20-somethings are making an incredible impact in our culture at a rate unlike any time in modern history. The internet has opened the door for anyone of any age to forge their own path. Just look at this short list of 20-somethings who started something in their 20s that changed the world:
- At the age of 20 Bill Gates dropped out of Harvard and cofounded Microsoft.
- At the age of 21 college dropout Steve Jobs co-founded Apple.
- By the age of 25 Charlie Chaplin had appeared in 35 films.
- At the age of 26 Napoleon Bonaparte conquered Italy.
Last week Tumblr was acquired by Yahoo for over one billion dollars. Tumblr was started by David Karp when he was 20 years old and grew to become one the largest blogging platforms in the world when he sold it at the age of 26.
The typical message presented about 20-somethings is that they’re finishing school later, they’re getting married later, and taking more time to travel instead of getting into a job with a 401k package. 20-somethings are often put in a category called “extended adolescence.” So now 20-somethings are basically given a free pass by the culture at large to be flippant about life for an entire decade.
But a new message is starting to get out: 20-somethings no longer need to wait to climb the ladder to make an impact, opportunities are there for those who are ready to step up. 30 doesn’t have to be the new 20. (tweet this?)
But is it really that simple? Are most 20-somethings able to change the world? I say no.
Part of the reason I say no is because I know of far too many examples of older leaders running organizations who were unwilling to give someone younger a chance. It seems I’m not alone in this thinking. Many are imploring 20-somethings to bypass this model of waiting for permission. Older leaders are often more focused on protecting their power than they are in providing 20-somethings with the chance to make an impact.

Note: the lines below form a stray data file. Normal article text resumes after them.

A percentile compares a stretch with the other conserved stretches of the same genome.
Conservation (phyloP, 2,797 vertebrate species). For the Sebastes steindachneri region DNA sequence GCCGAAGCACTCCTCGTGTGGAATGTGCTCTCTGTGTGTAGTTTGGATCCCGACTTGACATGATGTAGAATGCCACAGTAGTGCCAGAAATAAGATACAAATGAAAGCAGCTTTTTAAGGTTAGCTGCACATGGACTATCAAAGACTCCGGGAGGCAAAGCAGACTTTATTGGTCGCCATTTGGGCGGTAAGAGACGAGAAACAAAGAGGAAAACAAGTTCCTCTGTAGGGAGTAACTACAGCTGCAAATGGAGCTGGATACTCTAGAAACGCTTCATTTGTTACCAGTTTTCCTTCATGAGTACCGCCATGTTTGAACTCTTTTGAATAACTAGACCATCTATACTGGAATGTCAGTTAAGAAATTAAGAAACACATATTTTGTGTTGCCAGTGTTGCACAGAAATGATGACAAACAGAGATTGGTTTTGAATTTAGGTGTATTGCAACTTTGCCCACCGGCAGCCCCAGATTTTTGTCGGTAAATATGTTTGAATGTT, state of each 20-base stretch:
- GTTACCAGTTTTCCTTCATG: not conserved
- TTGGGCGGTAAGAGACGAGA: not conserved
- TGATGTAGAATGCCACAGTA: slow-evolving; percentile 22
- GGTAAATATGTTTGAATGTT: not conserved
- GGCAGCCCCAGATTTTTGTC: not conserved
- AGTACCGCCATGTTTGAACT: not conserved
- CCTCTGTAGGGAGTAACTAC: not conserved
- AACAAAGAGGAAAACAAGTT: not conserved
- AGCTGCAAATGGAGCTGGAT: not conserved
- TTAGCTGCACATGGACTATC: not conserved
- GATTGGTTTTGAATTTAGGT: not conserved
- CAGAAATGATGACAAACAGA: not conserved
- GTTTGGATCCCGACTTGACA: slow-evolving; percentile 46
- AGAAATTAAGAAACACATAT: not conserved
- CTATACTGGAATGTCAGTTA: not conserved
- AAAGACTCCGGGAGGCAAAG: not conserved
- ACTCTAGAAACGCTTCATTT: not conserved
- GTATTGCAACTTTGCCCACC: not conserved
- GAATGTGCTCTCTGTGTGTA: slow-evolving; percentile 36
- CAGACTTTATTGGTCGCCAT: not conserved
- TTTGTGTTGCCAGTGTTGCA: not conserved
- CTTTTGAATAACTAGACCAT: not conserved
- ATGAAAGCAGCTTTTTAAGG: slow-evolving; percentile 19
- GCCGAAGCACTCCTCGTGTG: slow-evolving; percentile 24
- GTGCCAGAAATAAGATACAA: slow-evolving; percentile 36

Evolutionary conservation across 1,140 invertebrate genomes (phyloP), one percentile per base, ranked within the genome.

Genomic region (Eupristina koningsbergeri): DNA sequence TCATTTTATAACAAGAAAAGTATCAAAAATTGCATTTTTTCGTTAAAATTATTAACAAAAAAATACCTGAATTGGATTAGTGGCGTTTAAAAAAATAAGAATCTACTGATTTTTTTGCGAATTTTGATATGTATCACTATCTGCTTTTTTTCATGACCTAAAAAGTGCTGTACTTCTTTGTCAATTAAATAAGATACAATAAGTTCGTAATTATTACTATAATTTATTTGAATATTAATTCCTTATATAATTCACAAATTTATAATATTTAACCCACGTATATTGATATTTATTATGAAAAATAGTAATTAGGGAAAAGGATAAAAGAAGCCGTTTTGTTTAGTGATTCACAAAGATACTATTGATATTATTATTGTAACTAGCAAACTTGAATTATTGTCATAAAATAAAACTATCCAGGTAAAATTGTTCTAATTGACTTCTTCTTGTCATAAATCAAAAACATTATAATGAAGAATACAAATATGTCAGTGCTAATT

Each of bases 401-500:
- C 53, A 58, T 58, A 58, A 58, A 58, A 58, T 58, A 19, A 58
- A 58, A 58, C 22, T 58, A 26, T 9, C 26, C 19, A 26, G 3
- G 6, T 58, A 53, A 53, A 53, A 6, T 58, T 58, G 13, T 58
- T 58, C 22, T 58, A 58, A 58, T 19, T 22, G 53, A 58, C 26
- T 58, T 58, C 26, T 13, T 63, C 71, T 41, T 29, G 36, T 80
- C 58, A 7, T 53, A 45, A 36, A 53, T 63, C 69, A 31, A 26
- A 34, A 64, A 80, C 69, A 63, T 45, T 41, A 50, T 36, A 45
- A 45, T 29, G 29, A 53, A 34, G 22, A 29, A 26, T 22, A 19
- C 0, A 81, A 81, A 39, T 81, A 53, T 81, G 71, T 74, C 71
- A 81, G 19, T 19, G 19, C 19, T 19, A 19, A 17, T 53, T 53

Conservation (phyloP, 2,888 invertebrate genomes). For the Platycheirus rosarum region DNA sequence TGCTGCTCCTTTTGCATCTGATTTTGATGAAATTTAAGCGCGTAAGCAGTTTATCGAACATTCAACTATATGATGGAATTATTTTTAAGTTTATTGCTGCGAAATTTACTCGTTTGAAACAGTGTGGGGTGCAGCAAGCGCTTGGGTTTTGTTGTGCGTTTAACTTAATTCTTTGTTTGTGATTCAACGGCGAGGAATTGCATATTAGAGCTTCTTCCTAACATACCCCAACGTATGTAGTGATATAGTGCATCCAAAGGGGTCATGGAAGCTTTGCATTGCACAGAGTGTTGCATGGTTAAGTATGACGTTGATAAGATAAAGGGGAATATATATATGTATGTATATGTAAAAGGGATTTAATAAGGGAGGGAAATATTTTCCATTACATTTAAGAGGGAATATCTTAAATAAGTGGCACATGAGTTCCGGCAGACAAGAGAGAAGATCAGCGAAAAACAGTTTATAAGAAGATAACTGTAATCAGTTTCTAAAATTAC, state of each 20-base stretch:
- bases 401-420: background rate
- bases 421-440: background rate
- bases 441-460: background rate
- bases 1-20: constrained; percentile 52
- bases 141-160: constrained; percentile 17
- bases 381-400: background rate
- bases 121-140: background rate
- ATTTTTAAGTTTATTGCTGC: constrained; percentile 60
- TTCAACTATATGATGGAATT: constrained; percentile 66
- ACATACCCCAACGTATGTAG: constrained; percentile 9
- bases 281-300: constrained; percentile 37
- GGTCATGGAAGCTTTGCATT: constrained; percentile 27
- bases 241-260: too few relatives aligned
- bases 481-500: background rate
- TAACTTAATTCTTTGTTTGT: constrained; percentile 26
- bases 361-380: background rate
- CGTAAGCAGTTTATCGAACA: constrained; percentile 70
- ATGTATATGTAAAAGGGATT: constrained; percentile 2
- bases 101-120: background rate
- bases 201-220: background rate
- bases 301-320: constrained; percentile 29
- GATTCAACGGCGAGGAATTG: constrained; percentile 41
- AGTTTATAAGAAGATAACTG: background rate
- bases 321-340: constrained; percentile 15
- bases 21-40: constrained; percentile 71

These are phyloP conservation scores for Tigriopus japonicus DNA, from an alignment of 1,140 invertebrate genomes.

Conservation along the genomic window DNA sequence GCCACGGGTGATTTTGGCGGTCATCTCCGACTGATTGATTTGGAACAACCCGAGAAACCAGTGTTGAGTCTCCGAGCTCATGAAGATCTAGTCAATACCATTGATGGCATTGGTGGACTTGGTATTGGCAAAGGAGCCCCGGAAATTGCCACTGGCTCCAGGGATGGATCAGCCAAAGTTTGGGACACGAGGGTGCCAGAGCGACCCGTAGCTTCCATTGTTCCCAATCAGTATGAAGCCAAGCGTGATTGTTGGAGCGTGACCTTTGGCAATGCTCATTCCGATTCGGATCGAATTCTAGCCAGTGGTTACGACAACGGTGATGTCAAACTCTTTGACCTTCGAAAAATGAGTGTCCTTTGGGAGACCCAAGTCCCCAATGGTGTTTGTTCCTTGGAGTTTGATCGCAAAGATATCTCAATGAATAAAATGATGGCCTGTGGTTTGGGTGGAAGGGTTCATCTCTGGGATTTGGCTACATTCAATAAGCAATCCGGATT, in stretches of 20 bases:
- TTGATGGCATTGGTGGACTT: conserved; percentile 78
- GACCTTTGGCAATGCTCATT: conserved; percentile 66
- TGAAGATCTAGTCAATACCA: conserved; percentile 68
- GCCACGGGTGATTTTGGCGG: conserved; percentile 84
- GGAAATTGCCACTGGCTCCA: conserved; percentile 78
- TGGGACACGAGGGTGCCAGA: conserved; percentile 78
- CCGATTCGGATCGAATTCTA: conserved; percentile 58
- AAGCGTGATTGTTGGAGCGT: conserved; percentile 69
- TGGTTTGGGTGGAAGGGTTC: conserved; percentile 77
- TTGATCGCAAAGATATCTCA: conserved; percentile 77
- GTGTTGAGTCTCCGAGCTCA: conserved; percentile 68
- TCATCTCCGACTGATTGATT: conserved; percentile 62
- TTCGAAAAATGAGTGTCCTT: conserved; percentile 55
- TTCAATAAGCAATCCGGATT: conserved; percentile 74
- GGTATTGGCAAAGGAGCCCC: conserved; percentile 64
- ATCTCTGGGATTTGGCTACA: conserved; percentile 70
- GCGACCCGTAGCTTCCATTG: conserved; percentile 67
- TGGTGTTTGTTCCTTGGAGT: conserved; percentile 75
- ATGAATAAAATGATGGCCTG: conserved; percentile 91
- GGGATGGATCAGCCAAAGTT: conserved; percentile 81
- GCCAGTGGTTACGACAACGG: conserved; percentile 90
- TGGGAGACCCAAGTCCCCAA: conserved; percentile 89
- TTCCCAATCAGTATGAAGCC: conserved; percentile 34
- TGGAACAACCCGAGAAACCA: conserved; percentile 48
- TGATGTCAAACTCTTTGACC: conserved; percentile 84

If you’re an older leader, I can’t implore you enough, you gain power by entrusting it to others. You lose power by hoarding it.
Another reason I’m hesitant to say 20-somethings can change the world is because many lack the ambition and work ethic needed to make it happen. Are you willing to sacrifice what you know as your life right now in order to make the kind of impact those listed above made? When I’m honest, my own answer is no, I’m not. This lack of planning in 20-somethings is one reason I think this TED talk is spot on:
And finally a word of caution to 20-somethings. As this message begins to make its way into mainstream culture, it becomes easier to expect to make the kind of impact others have made in their 20s.
As much as your 20s can be the time of your greatest impact, they can also be about building a foundation that the people around you never recognize until your 50s. If you think about it, who cares what people recognize anyway?
By using the phrase “change the world” I think I may be overstating the issue. I don’t think changing the world should be the goal, I think finding a meaningful life allows you to change the world without trying.
Research shows that this meaningful life comes when you have 3 things:
- a project to work on that captures you passions and serves others
- a community, family, or person to share love with
- a redemptive perspective on suffering (read more about this HERE)